Neuroendocrine Factors in the Pathophysiology of Depression
Depression is known to be associated with a number of hormonal abnormalities. Among the most replicated of these findings are abnormalities in the HPA axis in patients with MDD. Moreover, MDD is associated with elevated cortisol levels (Figure 30–1), nonsuppression of adrenocorticotropic hormone (ACTH) release in the dexamethasone suppression test, and chronically elevated levels of corticotropin-releasing hormone. The significance of these HPA abnormalities is unclear, but they are thought to indicate a dysregu-lation of the stress hormone axis. More severe types of depression, such as psychotic depression, tend to be associated with HPA abnor-malities more commonly than milder forms of major depression. It is well known that both exogenous glucocorticoids and endogenous elevation of cortisol are associated with mood symptoms and cogni-tive deficits similar to those seen in MDD.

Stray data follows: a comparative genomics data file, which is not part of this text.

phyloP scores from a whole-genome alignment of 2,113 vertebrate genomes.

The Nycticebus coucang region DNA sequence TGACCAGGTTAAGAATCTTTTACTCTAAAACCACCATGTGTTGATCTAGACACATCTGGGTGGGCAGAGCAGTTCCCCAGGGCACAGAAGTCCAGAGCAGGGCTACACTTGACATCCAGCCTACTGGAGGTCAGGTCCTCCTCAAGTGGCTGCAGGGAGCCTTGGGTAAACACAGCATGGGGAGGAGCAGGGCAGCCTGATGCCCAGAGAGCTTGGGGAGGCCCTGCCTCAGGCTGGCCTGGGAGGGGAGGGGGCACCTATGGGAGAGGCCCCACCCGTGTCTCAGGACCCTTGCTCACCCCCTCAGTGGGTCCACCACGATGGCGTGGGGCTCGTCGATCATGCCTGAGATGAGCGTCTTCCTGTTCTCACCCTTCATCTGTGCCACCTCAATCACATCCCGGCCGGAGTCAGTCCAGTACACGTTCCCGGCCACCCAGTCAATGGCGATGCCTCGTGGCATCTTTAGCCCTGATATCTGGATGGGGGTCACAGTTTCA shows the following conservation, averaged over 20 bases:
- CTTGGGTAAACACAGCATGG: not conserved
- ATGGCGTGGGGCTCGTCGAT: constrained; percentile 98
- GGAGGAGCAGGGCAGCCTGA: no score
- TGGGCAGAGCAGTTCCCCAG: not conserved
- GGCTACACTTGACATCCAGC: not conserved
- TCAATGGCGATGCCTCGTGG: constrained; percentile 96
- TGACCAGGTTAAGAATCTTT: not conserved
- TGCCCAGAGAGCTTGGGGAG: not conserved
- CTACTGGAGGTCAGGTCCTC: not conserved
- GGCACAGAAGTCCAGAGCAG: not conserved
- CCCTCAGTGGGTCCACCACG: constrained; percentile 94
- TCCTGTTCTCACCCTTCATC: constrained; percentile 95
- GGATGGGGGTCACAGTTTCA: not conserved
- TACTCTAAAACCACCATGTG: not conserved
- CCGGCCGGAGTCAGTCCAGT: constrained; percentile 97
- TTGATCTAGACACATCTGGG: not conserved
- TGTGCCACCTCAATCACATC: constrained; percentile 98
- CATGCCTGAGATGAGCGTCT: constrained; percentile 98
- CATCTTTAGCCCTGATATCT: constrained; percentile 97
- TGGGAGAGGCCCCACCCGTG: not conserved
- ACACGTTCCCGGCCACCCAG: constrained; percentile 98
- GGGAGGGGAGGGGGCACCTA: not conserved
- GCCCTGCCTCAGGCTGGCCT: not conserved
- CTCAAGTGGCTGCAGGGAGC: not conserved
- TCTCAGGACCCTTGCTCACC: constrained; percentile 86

Thyroid dysregulation has also been reported in depressed patients. Up to 25% of depressed patients are reported to have abnormal thyroid function. These include a blunting of response of thyrotropin to thyrotropin-releasing hormone, and elevations in circulating thyroxine during depressed states. Clinical hypothyroidism often presents with depressive symp-toms, which resolve with thyroid hormone supplementation. Thyroid hormones are also commonly used in conjunction with standard antidepressants to augment therapeutic effects of the latter.
Finally, sex steroids are also implicated in the pathophysiology of depression. Estrogen deficiency states, which occur in the postpartum and postmenopausal periods, are thought to play a role in the etiology of depression in some women. Likewise, severe testosterone deficiency in men is sometimes associated with depressive symptoms. Hormone replacement therapy in hypogonadal men and women may be associated with an improvement in mood and depressive symptoms.